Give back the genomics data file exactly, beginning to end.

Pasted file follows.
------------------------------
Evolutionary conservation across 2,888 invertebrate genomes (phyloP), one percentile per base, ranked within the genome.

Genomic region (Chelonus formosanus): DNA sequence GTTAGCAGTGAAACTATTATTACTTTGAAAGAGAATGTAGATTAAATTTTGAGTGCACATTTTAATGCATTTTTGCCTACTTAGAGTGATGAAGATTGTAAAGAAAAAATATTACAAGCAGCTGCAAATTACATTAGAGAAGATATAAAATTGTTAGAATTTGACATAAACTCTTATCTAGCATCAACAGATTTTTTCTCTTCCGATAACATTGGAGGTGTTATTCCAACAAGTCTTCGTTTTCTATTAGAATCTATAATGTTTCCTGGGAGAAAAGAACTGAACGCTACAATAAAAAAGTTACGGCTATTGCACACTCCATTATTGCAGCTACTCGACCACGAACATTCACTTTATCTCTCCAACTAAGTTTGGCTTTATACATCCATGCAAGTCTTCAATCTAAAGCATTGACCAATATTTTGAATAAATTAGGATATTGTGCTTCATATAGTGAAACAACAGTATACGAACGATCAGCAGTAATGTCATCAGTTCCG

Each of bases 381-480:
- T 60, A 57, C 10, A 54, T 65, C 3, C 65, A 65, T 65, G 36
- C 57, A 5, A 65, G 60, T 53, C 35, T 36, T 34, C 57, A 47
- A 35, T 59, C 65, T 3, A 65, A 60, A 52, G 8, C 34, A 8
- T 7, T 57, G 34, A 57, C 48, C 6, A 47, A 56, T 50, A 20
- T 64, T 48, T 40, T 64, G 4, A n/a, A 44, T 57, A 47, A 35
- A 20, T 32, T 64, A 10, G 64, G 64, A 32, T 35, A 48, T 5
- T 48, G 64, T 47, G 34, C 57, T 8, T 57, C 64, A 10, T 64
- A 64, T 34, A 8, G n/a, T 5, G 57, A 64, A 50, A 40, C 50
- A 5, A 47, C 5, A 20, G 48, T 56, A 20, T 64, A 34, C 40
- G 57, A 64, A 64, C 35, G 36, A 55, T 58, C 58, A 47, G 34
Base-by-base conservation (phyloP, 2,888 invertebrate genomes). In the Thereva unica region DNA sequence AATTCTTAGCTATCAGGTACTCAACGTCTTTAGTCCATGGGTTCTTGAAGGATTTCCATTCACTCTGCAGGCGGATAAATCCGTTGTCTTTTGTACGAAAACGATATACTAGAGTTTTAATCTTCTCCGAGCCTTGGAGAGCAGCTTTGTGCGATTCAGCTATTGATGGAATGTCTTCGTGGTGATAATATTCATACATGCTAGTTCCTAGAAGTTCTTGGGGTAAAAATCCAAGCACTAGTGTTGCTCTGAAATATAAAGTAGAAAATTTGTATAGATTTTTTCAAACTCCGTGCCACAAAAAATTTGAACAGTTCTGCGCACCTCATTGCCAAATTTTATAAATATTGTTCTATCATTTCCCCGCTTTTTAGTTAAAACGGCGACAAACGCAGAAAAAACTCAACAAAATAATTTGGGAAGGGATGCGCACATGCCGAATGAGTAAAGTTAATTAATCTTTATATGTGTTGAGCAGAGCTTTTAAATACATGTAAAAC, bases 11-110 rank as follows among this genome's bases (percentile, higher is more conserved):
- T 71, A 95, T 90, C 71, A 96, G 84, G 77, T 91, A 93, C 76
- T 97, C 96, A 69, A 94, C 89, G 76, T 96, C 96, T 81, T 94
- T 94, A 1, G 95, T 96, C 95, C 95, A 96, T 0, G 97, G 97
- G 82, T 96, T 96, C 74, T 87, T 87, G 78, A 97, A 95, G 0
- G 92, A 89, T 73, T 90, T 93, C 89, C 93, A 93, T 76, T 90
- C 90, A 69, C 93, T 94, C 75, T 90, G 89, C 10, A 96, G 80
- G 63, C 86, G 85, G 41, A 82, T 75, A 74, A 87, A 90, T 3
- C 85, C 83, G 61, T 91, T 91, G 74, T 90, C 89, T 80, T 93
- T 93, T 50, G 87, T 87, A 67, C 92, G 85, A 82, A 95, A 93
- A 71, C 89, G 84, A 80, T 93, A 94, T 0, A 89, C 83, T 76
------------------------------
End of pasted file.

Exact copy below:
Evolutionary conservation across 2,888 invertebrate genomes (phyloP), one percentile per base, ranked within the genome.

Genomic region (Chelonus formosanus): DNA sequence GTTAGCAGTGAAACTATTATTACTTTGAAAGAGAATGTAGATTAAATTTTGAGTGCACATTTTAATGCATTTTTGCCTACTTAGAGTGATGAAGATTGTAAAGAAAAAATATTACAAGCAGCTGCAAATTACATTAGAGAAGATATAAAATTGTTAGAATTTGACATAAACTCTTATCTAGCATCAACAGATTTTTTCTCTTCCGATAACATTGGAGGTGTTATTCCAACAAGTCTTCGTTTTCTATTAGAATCTATAATGTTTCCTGGGAGAAAAGAACTGAACGCTACAATAAAAAAGTTACGGCTATTGCACACTCCATTATTGCAGCTACTCGACCACGAACATTCACTTTATCTCTCCAACTAAGTTTGGCTTTATACATCCATGCAAGTCTTCAATCTAAAGCATTGACCAATATTTTGAATAAATTAGGATATTGTGCTTCATATAGTGAAACAACAGTATACGAACGATCAGCAGTAATGTCATCAGTTCCG

Each of bases 381-480:
- T 60, A 57, C 10, A 54, T 65, C 3, C 65, A 65, T 65, G 36
- C 57, A 5, A 65, G 60, T 53, C 35, T 36, T 34, C 57, A 47
- A 35, T 59, C 65, T 3, A 65, A 60, A 52, G 8, C 34, A 8
- T 7, T 57, G 34, A 57, C 48, C 6, A 47, A 56, T 50, A 20
- T 64, T 48, T 40, T 64, G 4, A n/a, A 44, T 57, A 47, A 35
- A 20, T 32, T 64, A 10, G 64, G 64, A 32, T 35, A 48, T 5
- T 48, G 64, T 47, G 34, C 57, T 8, T 57, C 64, A 10, T 64
- A 64, T 34, A 8, G n/a, T 5, G 57, A 64, A 50, A 40, C 50
- A 5, A 47, C 5, A 20, G 48, T 56, A 20, T 64, A 34, C 40
- G 57, A 64, A 64, C 35, G 36, A 55, T 58, C 58, A 47, G 34
Base-by-base conservation (phyloP, 2,888 invertebrate genomes). In the Thereva unica region DNA sequence AATTCTTAGCTATCAGGTACTCAACGTCTTTAGTCCATGGGTTCTTGAAGGATTTCCATTCACTCTGCAGGCGGATAAATCCGTTGTCTTTTGTACGAAAACGATATACTAGAGTTTTAATCTTCTCCGAGCCTTGGAGAGCAGCTTTGTGCGATTCAGCTATTGATGGAATGTCTTCGTGGTGATAATATTCATACATGCTAGTTCCTAGAAGTTCTTGGGGTAAAAATCCAAGCACTAGTGTTGCTCTGAAATATAAAGTAGAAAATTTGTATAGATTTTTTCAAACTCCGTGCCACAAAAAATTTGAACAGTTCTGCGCACCTCATTGCCAAATTTTATAAATATTGTTCTATCATTTCCCCGCTTTTTAGTTAAAACGGCGACAAACGCAGAAAAAACTCAACAAAATAATTTGGGAAGGGATGCGCACATGCCGAATGAGTAAAGTTAATTAATCTTTATATGTGTTGAGCAGAGCTTTTAAATACATGTAAAAC, bases 11-110 rank as follows among this genome's bases (percentile, higher is more conserved):
- T 71, A 95, T 90, C 71, A 96, G 84, G 77, T 91, A 93, C 76
- T 97, C 96, A 69, A 94, C 89, G 76, T 96, C 96, T 81, T 94
- T 94, A 1, G 95, T 96, C 95, C 95, A 96, T 0, G 97, G 97
- G 82, T 96, T 96, C 74, T 87, T 87, G 78, A 97, A 95, G 0
- G 92, A 89, T 73, T 90, T 93, C 89, C 93, A 93, T 76, T 90
- C 90, A 69, C 93, T 94, C 75, T 90, G 89, C 10, A 96, G 80
- G 63, C 86, G 85, G 41, A 82, T 75, A 74, A 87, A 90, T 3
- C 85, C 83, G 61, T 91, T 91, G 74, T 90, C 89, T 80, T 93
- T 93, T 50, G 87, T 87, A 67, C 92, G 85, A 82, A 95, A 93
- A 71, C 89, G 84, A 80, T 93, A 94, T 0, A 89, C 83, T 76